It feels so silly that I’m troubled by the fact that I have to wear t-shirts to work. That I look at my closet full of clothes and still sigh with discontent. That I even walk into Madewell in the first place and look, outwardly, like I belong there. Such privilege! Such frivolity! I critique myself for my own feelings, I judge the things that catch my heart. I tell myself, “get over it!” But when the funk doesn’t pass, when the feeling comes every day, the shame I wear, for some reason, with the t-shirt, it becomes worth thinking about a little more deeply. This won’t go away, I guess. I have to wear clothes. This is something I have to reckon with and continue to reckon with day after day after day.
This is something I want to pay attention to.
Late in my college years, I almost completely stopped buying clothes from normal retail stores because it was too expensive and because I found that I liked thrift shopping much better – the challenge of it appealed to me. Since college, I have made “no new clothes” my standard, with just a few exceptions (#underwear), because shopping at thrift stores and making my own clothes is better for me in every way. Better for the earth, better for other humans, better for my heart, better for my creativity, better for my bank account. I’m proud of myself for keeping this up, and also astonished at how acutely weird I feel at places like Madewell. How deep the want is, how deep the roots of consumerism grow in me. How do I undo these things? How do I rewire my brain to be content with what I have, to wear things because they are beautiful and comfortable and hurt no one and nothing else? I work really hard at thrift shopping, keeping my high standards, searching the racks for natural fibers, paying close attention to fit and quality and wear, mending or altering what is torn or amiss. I am proud of the wardrobe I have created with almost entirely secondhand pieces, and yet. And yet. I still frown at my closet, I still want to change after half a day, I still yearn, I still feel microscopic in a room of beautiful new clothes.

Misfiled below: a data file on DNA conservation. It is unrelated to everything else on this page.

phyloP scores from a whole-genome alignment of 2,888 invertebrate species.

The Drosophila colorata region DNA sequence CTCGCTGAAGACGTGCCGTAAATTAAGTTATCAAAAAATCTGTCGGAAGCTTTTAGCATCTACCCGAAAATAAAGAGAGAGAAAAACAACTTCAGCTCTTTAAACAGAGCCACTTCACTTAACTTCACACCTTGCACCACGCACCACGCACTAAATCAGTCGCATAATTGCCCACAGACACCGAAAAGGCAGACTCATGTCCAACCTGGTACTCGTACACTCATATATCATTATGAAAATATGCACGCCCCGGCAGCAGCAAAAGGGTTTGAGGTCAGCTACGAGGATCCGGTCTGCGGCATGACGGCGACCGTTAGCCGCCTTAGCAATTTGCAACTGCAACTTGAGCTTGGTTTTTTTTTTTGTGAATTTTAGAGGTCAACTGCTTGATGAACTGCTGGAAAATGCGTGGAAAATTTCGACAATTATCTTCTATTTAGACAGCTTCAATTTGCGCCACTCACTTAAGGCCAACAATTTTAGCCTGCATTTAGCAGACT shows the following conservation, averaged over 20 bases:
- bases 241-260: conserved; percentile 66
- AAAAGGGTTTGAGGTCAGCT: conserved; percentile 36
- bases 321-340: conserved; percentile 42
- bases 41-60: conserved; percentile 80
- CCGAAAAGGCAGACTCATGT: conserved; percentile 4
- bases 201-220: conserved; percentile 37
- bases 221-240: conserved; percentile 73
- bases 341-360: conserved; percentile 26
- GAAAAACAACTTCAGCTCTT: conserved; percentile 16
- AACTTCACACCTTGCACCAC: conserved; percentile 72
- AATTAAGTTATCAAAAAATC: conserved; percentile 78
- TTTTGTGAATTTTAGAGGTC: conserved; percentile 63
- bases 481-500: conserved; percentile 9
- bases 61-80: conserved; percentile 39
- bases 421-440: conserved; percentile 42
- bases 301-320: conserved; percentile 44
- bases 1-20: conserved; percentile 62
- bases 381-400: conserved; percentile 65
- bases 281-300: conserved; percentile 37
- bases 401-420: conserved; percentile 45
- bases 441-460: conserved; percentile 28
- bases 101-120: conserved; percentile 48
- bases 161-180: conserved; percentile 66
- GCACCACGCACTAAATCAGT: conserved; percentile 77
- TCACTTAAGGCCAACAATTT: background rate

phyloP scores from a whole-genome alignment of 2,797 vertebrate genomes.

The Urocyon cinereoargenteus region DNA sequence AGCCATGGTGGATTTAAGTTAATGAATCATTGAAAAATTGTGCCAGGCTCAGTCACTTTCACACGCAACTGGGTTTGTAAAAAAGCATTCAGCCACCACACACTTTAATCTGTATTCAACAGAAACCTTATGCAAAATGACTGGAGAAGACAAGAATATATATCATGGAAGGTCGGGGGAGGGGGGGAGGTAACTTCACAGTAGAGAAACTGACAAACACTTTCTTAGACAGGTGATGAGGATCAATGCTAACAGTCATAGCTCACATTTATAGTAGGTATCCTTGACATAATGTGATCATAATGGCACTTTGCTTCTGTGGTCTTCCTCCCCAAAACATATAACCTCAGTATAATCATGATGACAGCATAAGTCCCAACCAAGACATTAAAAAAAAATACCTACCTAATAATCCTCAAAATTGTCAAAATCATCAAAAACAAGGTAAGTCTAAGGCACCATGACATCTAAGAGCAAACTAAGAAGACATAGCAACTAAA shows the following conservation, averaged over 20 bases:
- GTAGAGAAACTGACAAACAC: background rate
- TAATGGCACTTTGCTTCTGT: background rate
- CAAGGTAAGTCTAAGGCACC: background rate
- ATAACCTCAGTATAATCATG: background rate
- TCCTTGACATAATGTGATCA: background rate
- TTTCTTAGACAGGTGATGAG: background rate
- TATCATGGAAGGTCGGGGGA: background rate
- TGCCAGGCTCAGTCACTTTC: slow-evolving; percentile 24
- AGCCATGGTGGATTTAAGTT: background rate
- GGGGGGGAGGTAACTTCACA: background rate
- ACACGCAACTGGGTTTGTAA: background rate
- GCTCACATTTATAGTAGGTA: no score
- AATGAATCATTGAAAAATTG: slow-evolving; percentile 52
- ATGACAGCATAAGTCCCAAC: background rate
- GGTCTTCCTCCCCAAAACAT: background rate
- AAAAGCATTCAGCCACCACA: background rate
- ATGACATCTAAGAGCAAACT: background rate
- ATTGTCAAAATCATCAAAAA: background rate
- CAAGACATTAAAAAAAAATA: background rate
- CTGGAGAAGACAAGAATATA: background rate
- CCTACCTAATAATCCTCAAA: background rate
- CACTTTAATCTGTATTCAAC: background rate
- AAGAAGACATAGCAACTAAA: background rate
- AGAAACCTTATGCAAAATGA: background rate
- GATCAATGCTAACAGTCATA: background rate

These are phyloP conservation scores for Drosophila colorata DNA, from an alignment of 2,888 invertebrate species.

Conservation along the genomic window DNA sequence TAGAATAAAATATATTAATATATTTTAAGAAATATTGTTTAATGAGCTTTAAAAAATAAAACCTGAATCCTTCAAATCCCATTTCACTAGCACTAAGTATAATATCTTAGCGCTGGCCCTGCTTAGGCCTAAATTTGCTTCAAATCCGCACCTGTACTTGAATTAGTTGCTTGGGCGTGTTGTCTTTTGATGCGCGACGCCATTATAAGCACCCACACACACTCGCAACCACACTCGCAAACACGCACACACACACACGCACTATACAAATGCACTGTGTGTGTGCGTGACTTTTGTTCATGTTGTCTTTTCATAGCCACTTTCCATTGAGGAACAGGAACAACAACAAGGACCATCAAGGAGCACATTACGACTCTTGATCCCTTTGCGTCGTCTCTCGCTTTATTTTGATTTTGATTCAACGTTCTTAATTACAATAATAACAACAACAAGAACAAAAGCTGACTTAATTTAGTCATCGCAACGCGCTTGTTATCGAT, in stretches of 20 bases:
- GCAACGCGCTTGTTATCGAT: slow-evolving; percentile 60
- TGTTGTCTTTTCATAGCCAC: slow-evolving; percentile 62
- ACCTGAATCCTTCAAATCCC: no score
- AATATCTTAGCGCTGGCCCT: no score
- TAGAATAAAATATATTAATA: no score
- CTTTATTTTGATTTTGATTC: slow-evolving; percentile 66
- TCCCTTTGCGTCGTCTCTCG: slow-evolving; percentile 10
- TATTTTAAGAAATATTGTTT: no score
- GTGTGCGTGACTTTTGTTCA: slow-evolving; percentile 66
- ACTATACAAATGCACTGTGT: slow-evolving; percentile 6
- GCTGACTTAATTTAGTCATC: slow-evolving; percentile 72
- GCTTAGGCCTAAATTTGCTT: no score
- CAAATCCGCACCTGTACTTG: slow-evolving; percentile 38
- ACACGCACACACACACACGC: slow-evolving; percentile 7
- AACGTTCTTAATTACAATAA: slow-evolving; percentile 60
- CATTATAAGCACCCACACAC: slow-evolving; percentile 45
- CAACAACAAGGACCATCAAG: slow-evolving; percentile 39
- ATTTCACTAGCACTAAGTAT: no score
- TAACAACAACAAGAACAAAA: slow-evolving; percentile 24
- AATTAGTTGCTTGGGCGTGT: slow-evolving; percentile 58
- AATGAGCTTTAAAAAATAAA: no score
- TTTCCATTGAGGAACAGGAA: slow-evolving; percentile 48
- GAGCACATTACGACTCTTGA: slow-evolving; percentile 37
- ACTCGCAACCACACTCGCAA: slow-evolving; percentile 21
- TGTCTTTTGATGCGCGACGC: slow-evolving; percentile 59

I don’t want to feel like that anymore. I refuse, or am beginning to refuse, that feeling I felt in Madewell. Extreme as it sounds, I think I need to make some decisions, even more strongly, more intentionally, about what I will and will not wear. If my body is a temple of the Holy Spirit, and I believe that it is, then my clothes should reflect that. My clothes should be clothes of joy, not clothes of confusion or sorrow. Clothes as vestments, as temple garments. Clothed with the sun.
It’s Advent, almost. Season of waiting, of yearning, of expectation. Also, regrettably, season of HUGE CONSUMERISM, which both makes me sick to my stomach and draws me in. Show me a store display with twinkly lights, and I’ll window shop all day. This Advent, and, coming, this Lent too, this whole year maybe, or really probably just my whole life, I have a new project. I want to be clothed with the sun. Like the woman in Revelation. Standing on the moon, twelve stars as my crown, clothed with the sun.
This project is not fully formed in my brain yet. It is coming into focus, some pieces of it, a little at a time. I’ll tell you a couple of things about it, and then maybe I’ll keep you posted. It isn’t really a project at all, really, it’s more of a posture. Or a set of standards? A way to keep being hopeful? It’s something. Here are my current, tiny, formless ideas about it.